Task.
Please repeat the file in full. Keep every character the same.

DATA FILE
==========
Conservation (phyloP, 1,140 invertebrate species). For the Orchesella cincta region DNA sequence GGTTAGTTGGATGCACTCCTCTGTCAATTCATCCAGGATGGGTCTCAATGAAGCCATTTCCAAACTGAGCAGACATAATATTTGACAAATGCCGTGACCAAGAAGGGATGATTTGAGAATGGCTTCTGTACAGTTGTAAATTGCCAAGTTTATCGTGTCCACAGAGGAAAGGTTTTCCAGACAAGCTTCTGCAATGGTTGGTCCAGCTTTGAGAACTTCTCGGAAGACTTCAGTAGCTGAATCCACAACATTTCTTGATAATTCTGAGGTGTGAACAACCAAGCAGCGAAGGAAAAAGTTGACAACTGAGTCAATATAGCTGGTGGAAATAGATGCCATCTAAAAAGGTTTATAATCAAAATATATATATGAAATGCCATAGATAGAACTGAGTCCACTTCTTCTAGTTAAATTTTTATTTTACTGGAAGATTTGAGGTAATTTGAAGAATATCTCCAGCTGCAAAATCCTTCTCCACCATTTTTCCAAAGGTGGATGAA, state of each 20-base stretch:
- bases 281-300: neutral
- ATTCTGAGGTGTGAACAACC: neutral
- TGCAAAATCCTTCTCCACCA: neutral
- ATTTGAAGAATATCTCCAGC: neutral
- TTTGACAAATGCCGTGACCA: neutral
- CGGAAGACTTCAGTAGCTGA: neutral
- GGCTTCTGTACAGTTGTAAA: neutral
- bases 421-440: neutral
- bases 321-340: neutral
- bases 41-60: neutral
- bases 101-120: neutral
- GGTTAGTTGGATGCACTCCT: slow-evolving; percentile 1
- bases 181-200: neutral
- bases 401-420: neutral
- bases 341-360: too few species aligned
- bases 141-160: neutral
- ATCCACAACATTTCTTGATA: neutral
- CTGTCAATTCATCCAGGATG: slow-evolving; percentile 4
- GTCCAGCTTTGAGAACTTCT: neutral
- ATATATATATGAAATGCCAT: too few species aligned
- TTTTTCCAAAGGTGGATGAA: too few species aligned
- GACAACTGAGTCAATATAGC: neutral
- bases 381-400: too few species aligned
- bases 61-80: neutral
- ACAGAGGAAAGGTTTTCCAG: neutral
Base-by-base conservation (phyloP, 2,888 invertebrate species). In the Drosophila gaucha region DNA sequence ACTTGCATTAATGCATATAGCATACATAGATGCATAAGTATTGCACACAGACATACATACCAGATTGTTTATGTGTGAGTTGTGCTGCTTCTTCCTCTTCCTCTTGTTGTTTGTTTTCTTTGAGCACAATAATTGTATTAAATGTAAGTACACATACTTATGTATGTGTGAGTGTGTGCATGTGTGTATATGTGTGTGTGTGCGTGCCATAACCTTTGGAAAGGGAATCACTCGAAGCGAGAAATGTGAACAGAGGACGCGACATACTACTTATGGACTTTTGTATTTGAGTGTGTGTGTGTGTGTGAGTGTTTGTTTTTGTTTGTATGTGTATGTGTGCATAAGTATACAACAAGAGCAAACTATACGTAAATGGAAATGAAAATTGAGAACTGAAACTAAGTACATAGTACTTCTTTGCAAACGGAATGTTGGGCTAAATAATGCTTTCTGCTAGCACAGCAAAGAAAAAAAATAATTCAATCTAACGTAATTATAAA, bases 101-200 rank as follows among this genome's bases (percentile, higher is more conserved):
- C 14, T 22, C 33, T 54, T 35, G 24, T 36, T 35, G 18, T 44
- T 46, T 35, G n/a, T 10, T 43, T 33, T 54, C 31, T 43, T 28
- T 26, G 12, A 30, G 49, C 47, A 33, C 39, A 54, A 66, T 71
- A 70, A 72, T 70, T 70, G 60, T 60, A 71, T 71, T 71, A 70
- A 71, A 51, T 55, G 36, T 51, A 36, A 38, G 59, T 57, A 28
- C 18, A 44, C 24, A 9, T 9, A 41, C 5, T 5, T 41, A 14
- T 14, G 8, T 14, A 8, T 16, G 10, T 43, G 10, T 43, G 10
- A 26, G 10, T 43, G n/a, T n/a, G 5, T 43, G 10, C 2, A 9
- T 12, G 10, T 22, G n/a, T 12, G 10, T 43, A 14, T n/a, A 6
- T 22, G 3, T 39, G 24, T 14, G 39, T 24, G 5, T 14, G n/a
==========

Conservation (phyloP, 1,140 invertebrate species). For the Orchesella cincta region DNA sequence GGTTAGTTGGATGCACTCCTCTGTCAATTCATCCAGGATGGGTCTCAATGAAGCCATTTCCAAACTGAGCAGACATAATATTTGACAAATGCCGTGACCAAGAAGGGATGATTTGAGAATGGCTTCTGTACAGTTGTAAATTGCCAAGTTTATCGTGTCCACAGAGGAAAGGTTTTCCAGACAAGCTTCTGCAATGGTTGGTCCAGCTTTGAGAACTTCTCGGAAGACTTCAGTAGCTGAATCCACAACATTTCTTGATAATTCTGAGGTGTGAACAACCAAGCAGCGAAGGAAAAAGTTGACAACTGAGTCAATATAGCTGGTGGAAATAGATGCCATCTAAAAAGGTTTATAATCAAAATATATATATGAAATGCCATAGATAGAACTGAGTCCACTTCTTCTAGTTAAATTTTTATTTTACTGGAAGATTTGAGGTAATTTGAAGAATATCTCCAGCTGCAAAATCCTTCTCCACCATTTTTCCAAAGGTGGATGAA, state of each 20-base stretch:
- bases 281-300: neutral
- ATTCTGAGGTGTGAACAACC: neutral
- TGCAAAATCCTTCTCCACCA: neutral
- ATTTGAAGAATATCTCCAGC: neutral
- TTTGACAAATGCCGTGACCA: neutral
- CGGAAGACTTCAGTAGCTGA: neutral
- GGCTTCTGTACAGTTGTAAA: neutral
- bases 421-440: neutral
- bases 321-340: neutral
- bases 41-60: neutral
- bases 101-120: neutral
- GGTTAGTTGGATGCACTCCT: slow-evolving; percentile 1
- bases 181-200: neutral
- bases 401-420: neutral
- bases 341-360: too few species aligned
- bases 141-160: neutral
- ATCCACAACATTTCTTGATA: neutral
- CTGTCAATTCATCCAGGATG: slow-evolving; percentile 4
- GTCCAGCTTTGAGAACTTCT: neutral
- ATATATATATGAAATGCCAT: too few species aligned
- TTTTTCCAAAGGTGGATGAA: too few species aligned
- GACAACTGAGTCAATATAGC: neutral
- bases 381-400: too few species aligned
- bases 61-80: neutral
- ACAGAGGAAAGGTTTTCCAG: neutral
Base-by-base conservation (phyloP, 2,888 invertebrate species). In the Drosophila gaucha region DNA sequence ACTTGCATTAATGCATATAGCATACATAGATGCATAAGTATTGCACACAGACATACATACCAGATTGTTTATGTGTGAGTTGTGCTGCTTCTTCCTCTTCCTCTTGTTGTTTGTTTTCTTTGAGCACAATAATTGTATTAAATGTAAGTACACATACTTATGTATGTGTGAGTGTGTGCATGTGTGTATATGTGTGTGTGTGCGTGCCATAACCTTTGGAAAGGGAATCACTCGAAGCGAGAAATGTGAACAGAGGACGCGACATACTACTTATGGACTTTTGTATTTGAGTGTGTGTGTGTGTGTGAGTGTTTGTTTTTGTTTGTATGTGTATGTGTGCATAAGTATACAACAAGAGCAAACTATACGTAAATGGAAATGAAAATTGAGAACTGAAACTAAGTACATAGTACTTCTTTGCAAACGGAATGTTGGGCTAAATAATGCTTTCTGCTAGCACAGCAAAGAAAAAAAATAATTCAATCTAACGTAATTATAAA, bases 101-200 rank as follows among this genome's bases (percentile, higher is more conserved):
- C 14, T 22, C 33, T 54, T 35, G 24, T 36, T 35, G 18, T 44
- T 46, T 35, G n/a, T 10, T 43, T 33, T 54, C 31, T 43, T 28
- T 26, G 12, A 30, G 49, C 47, A 33, C 39, A 54, A 66, T 71
- A 70, A 72, T 70, T 70, G 60, T 60, A 71, T 71, T 71, A 70
- A 71, A 51, T 55, G 36, T 51, A 36, A 38, G 59, T 57, A 28
- C 18, A 44, C 24, A 9, T 9, A 41, C 5, T 5, T 41, A 14
- T 14, G 8, T 14, A 8, T 16, G 10, T 43, G 10, T 43, G 10
- A 26, G 10, T 43, G n/a, T n/a, G 5, T 43, G 10, C 2, A 9
- T 12, G 10, T 22, G n/a, T 12, G 10, T 43, A 14, T n/a, A 6
- T 22, G 3, T 39, G 24, T 14, G 39, T 24, G 5, T 14, G n/a